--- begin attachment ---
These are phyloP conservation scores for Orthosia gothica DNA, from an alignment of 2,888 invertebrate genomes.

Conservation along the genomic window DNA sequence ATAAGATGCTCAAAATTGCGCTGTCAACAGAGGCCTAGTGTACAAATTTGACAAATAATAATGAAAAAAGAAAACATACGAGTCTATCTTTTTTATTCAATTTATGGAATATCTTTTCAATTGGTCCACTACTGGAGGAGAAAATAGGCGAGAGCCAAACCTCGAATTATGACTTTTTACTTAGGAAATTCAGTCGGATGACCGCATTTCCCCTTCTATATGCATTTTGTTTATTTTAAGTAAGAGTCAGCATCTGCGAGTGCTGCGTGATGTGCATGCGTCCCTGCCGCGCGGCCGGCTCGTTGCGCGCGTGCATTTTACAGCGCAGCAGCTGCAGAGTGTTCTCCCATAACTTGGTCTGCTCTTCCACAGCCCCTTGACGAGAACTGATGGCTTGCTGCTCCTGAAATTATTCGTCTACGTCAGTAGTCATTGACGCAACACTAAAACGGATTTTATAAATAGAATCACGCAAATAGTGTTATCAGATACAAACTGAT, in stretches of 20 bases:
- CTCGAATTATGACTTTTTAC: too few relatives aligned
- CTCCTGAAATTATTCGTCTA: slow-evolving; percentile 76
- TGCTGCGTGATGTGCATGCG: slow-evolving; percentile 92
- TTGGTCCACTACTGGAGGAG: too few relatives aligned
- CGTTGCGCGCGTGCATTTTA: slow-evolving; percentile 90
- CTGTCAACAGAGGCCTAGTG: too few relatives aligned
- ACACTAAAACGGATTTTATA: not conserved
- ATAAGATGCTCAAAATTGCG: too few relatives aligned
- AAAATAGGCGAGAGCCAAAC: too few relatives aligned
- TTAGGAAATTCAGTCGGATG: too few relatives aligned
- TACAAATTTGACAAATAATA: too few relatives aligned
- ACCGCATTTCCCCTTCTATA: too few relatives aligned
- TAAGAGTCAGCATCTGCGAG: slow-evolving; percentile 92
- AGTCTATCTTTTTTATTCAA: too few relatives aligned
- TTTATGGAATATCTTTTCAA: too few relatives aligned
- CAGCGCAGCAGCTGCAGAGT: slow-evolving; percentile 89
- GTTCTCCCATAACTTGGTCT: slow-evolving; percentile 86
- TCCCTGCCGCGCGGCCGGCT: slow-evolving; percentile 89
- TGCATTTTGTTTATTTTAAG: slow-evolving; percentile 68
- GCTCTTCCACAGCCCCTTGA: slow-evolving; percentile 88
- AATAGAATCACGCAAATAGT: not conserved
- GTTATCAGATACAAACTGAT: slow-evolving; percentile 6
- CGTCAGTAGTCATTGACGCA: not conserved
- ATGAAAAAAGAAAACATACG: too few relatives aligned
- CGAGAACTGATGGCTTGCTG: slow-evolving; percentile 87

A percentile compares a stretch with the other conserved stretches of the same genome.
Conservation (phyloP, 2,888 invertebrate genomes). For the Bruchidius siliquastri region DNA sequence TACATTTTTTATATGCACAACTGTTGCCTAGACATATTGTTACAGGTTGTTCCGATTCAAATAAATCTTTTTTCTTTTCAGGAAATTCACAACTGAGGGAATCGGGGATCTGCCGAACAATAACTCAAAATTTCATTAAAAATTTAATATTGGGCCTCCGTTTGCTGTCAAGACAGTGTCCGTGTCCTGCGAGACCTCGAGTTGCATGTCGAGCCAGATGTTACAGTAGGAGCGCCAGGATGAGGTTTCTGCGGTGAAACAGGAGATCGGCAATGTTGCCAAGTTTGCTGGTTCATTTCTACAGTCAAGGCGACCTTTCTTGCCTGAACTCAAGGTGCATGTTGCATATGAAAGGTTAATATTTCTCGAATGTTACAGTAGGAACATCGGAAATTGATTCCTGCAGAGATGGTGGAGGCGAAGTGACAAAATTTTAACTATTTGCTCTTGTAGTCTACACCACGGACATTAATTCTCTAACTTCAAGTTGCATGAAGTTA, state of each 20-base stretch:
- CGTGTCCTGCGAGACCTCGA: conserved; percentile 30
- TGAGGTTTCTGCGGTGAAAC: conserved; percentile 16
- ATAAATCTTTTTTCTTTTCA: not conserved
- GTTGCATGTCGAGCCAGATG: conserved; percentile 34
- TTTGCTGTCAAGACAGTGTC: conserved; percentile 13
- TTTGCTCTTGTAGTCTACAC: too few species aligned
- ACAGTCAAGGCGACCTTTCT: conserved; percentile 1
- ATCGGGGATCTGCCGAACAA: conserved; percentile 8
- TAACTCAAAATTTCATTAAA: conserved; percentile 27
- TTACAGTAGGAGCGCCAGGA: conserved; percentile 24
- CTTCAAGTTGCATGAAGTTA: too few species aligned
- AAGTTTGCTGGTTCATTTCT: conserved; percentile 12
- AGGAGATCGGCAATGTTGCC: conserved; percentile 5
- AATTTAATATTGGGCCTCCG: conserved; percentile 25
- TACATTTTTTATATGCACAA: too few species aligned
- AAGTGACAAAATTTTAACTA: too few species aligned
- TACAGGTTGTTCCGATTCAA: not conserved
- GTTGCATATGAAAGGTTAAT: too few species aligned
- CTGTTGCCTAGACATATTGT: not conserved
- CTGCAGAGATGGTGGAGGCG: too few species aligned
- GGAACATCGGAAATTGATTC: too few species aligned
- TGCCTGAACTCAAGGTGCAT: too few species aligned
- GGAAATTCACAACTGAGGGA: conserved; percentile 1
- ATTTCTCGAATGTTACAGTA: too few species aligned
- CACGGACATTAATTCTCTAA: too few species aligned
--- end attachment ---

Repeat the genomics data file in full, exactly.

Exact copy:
These are phyloP conservation scores for Orthosia gothica DNA, from an alignment of 2,888 invertebrate genomes.

Conservation along the genomic window DNA sequence ATAAGATGCTCAAAATTGCGCTGTCAACAGAGGCCTAGTGTACAAATTTGACAAATAATAATGAAAAAAGAAAACATACGAGTCTATCTTTTTTATTCAATTTATGGAATATCTTTTCAATTGGTCCACTACTGGAGGAGAAAATAGGCGAGAGCCAAACCTCGAATTATGACTTTTTACTTAGGAAATTCAGTCGGATGACCGCATTTCCCCTTCTATATGCATTTTGTTTATTTTAAGTAAGAGTCAGCATCTGCGAGTGCTGCGTGATGTGCATGCGTCCCTGCCGCGCGGCCGGCTCGTTGCGCGCGTGCATTTTACAGCGCAGCAGCTGCAGAGTGTTCTCCCATAACTTGGTCTGCTCTTCCACAGCCCCTTGACGAGAACTGATGGCTTGCTGCTCCTGAAATTATTCGTCTACGTCAGTAGTCATTGACGCAACACTAAAACGGATTTTATAAATAGAATCACGCAAATAGTGTTATCAGATACAAACTGAT, in stretches of 20 bases:
- CTCGAATTATGACTTTTTAC: too few relatives aligned
- CTCCTGAAATTATTCGTCTA: slow-evolving; percentile 76
- TGCTGCGTGATGTGCATGCG: slow-evolving; percentile 92
- TTGGTCCACTACTGGAGGAG: too few relatives aligned
- CGTTGCGCGCGTGCATTTTA: slow-evolving; percentile 90
- CTGTCAACAGAGGCCTAGTG: too few relatives aligned
- ACACTAAAACGGATTTTATA: not conserved
- ATAAGATGCTCAAAATTGCG: too few relatives aligned
- AAAATAGGCGAGAGCCAAAC: too few relatives aligned
- TTAGGAAATTCAGTCGGATG: too few relatives aligned
- TACAAATTTGACAAATAATA: too few relatives aligned
- ACCGCATTTCCCCTTCTATA: too few relatives aligned
- TAAGAGTCAGCATCTGCGAG: slow-evolving; percentile 92
- AGTCTATCTTTTTTATTCAA: too few relatives aligned
- TTTATGGAATATCTTTTCAA: too few relatives aligned
- CAGCGCAGCAGCTGCAGAGT: slow-evolving; percentile 89
- GTTCTCCCATAACTTGGTCT: slow-evolving; percentile 86
- TCCCTGCCGCGCGGCCGGCT: slow-evolving; percentile 89
- TGCATTTTGTTTATTTTAAG: slow-evolving; percentile 68
- GCTCTTCCACAGCCCCTTGA: slow-evolving; percentile 88
- AATAGAATCACGCAAATAGT: not conserved
- GTTATCAGATACAAACTGAT: slow-evolving; percentile 6
- CGTCAGTAGTCATTGACGCA: not conserved
- ATGAAAAAAGAAAACATACG: too few relatives aligned
- CGAGAACTGATGGCTTGCTG: slow-evolving; percentile 87

A percentile compares a stretch with the other conserved stretches of the same genome.
Conservation (phyloP, 2,888 invertebrate genomes). For the Bruchidius siliquastri region DNA sequence TACATTTTTTATATGCACAACTGTTGCCTAGACATATTGTTACAGGTTGTTCCGATTCAAATAAATCTTTTTTCTTTTCAGGAAATTCACAACTGAGGGAATCGGGGATCTGCCGAACAATAACTCAAAATTTCATTAAAAATTTAATATTGGGCCTCCGTTTGCTGTCAAGACAGTGTCCGTGTCCTGCGAGACCTCGAGTTGCATGTCGAGCCAGATGTTACAGTAGGAGCGCCAGGATGAGGTTTCTGCGGTGAAACAGGAGATCGGCAATGTTGCCAAGTTTGCTGGTTCATTTCTACAGTCAAGGCGACCTTTCTTGCCTGAACTCAAGGTGCATGTTGCATATGAAAGGTTAATATTTCTCGAATGTTACAGTAGGAACATCGGAAATTGATTCCTGCAGAGATGGTGGAGGCGAAGTGACAAAATTTTAACTATTTGCTCTTGTAGTCTACACCACGGACATTAATTCTCTAACTTCAAGTTGCATGAAGTTA, state of each 20-base stretch:
- CGTGTCCTGCGAGACCTCGA: conserved; percentile 30
- TGAGGTTTCTGCGGTGAAAC: conserved; percentile 16
- ATAAATCTTTTTTCTTTTCA: not conserved
- GTTGCATGTCGAGCCAGATG: conserved; percentile 34
- TTTGCTGTCAAGACAGTGTC: conserved; percentile 13
- TTTGCTCTTGTAGTCTACAC: too few species aligned
- ACAGTCAAGGCGACCTTTCT: conserved; percentile 1
- ATCGGGGATCTGCCGAACAA: conserved; percentile 8
- TAACTCAAAATTTCATTAAA: conserved; percentile 27
- TTACAGTAGGAGCGCCAGGA: conserved; percentile 24
- CTTCAAGTTGCATGAAGTTA: too few species aligned
- AAGTTTGCTGGTTCATTTCT: conserved; percentile 12
- AGGAGATCGGCAATGTTGCC: conserved; percentile 5
- AATTTAATATTGGGCCTCCG: conserved; percentile 25
- TACATTTTTTATATGCACAA: too few species aligned
- AAGTGACAAAATTTTAACTA: too few species aligned
- TACAGGTTGTTCCGATTCAA: not conserved
- GTTGCATATGAAAGGTTAAT: too few species aligned
- CTGTTGCCTAGACATATTGT: not conserved
- CTGCAGAGATGGTGGAGGCG: too few species aligned
- GGAACATCGGAAATTGATTC: too few species aligned
- TGCCTGAACTCAAGGTGCAT: too few species aligned
- GGAAATTCACAACTGAGGGA: conserved; percentile 1
- ATTTCTCGAATGTTACAGTA: too few species aligned
- CACGGACATTAATTCTCTAA: too few species aligned